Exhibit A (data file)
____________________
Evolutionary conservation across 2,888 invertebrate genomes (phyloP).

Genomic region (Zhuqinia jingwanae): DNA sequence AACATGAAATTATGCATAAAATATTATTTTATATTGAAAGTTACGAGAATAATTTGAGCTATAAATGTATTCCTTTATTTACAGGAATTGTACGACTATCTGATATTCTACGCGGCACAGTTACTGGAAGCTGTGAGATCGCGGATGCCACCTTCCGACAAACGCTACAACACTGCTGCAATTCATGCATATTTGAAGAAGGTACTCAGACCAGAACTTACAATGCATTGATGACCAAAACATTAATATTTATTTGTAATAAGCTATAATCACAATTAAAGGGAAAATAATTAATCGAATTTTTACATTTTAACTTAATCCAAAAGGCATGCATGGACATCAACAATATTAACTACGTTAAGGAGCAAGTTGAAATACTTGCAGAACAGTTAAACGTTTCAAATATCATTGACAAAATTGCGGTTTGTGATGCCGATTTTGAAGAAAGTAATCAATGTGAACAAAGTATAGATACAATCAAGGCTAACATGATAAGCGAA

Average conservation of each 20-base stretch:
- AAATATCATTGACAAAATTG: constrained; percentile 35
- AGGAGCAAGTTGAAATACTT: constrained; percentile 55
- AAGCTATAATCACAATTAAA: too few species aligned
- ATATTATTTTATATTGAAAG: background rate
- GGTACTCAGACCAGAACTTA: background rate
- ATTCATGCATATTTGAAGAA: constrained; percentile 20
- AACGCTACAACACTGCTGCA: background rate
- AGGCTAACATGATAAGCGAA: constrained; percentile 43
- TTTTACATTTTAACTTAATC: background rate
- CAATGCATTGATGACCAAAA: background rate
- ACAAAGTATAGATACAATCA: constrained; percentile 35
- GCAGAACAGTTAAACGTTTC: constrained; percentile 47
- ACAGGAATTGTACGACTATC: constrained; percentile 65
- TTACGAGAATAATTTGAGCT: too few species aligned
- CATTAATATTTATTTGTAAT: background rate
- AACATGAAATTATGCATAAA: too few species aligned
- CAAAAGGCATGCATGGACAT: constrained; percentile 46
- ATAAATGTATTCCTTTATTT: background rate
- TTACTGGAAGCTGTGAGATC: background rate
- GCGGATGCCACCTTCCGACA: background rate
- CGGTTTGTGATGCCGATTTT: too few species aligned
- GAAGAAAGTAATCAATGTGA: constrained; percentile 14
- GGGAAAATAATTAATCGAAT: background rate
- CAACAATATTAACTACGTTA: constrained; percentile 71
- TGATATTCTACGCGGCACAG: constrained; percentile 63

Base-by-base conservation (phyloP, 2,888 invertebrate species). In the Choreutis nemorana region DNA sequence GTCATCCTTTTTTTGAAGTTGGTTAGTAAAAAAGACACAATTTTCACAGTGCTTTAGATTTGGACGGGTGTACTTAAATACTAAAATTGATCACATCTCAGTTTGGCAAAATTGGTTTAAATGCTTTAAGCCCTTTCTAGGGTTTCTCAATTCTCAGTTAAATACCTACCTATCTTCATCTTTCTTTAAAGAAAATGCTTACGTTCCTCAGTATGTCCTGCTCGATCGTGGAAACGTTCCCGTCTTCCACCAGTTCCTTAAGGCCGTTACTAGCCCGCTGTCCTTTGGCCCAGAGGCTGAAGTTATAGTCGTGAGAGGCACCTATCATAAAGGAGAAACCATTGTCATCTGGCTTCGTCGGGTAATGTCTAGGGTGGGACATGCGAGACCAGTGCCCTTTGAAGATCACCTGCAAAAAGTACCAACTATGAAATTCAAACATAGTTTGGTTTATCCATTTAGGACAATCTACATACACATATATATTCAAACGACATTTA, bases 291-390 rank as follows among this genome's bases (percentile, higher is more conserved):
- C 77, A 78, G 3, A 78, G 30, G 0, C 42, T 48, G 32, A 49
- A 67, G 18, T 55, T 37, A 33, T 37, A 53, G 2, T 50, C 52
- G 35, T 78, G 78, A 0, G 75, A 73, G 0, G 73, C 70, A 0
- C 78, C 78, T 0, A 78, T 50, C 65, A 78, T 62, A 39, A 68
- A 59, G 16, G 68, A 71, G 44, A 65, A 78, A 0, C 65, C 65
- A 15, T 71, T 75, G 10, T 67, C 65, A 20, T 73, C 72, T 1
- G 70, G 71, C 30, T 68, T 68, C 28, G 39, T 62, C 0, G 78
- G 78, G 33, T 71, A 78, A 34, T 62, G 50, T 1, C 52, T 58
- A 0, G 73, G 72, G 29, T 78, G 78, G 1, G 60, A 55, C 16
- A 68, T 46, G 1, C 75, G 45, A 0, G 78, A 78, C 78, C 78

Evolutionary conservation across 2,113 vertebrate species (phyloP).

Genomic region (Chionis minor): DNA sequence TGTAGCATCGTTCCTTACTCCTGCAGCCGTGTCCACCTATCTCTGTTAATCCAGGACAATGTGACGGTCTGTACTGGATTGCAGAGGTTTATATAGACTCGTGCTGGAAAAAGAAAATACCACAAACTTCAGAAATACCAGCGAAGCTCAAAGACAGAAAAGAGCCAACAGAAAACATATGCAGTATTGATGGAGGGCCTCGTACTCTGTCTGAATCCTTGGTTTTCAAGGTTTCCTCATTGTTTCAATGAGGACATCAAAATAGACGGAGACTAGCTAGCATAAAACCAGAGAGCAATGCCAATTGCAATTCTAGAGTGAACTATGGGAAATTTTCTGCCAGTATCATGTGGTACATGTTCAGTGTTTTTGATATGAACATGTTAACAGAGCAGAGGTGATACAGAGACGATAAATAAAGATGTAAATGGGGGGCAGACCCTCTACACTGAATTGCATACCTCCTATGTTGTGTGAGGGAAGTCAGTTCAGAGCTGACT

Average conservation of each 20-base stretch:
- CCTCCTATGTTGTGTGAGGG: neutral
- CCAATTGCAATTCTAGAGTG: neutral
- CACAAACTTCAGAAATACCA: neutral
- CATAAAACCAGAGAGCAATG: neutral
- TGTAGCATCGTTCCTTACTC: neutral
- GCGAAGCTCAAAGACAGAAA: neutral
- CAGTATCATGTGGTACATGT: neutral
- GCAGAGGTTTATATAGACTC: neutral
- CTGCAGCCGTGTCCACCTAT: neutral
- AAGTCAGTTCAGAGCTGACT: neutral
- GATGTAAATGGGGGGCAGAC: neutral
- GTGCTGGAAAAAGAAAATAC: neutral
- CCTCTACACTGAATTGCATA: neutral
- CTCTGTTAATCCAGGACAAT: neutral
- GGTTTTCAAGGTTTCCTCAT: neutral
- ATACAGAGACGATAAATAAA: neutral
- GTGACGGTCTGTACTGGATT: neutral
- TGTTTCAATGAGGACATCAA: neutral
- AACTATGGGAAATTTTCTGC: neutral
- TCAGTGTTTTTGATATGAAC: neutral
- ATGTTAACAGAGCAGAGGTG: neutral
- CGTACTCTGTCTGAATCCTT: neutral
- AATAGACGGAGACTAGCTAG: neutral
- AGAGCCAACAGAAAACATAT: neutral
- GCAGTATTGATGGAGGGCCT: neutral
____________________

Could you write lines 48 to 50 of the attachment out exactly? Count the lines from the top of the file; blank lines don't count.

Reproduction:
- GCGAAGCTCAAAGACAGAAA: neutral
- CAGTATCATGTGGTACATGT: neutral
- GCAGAGGTTTATATAGACTC: neutral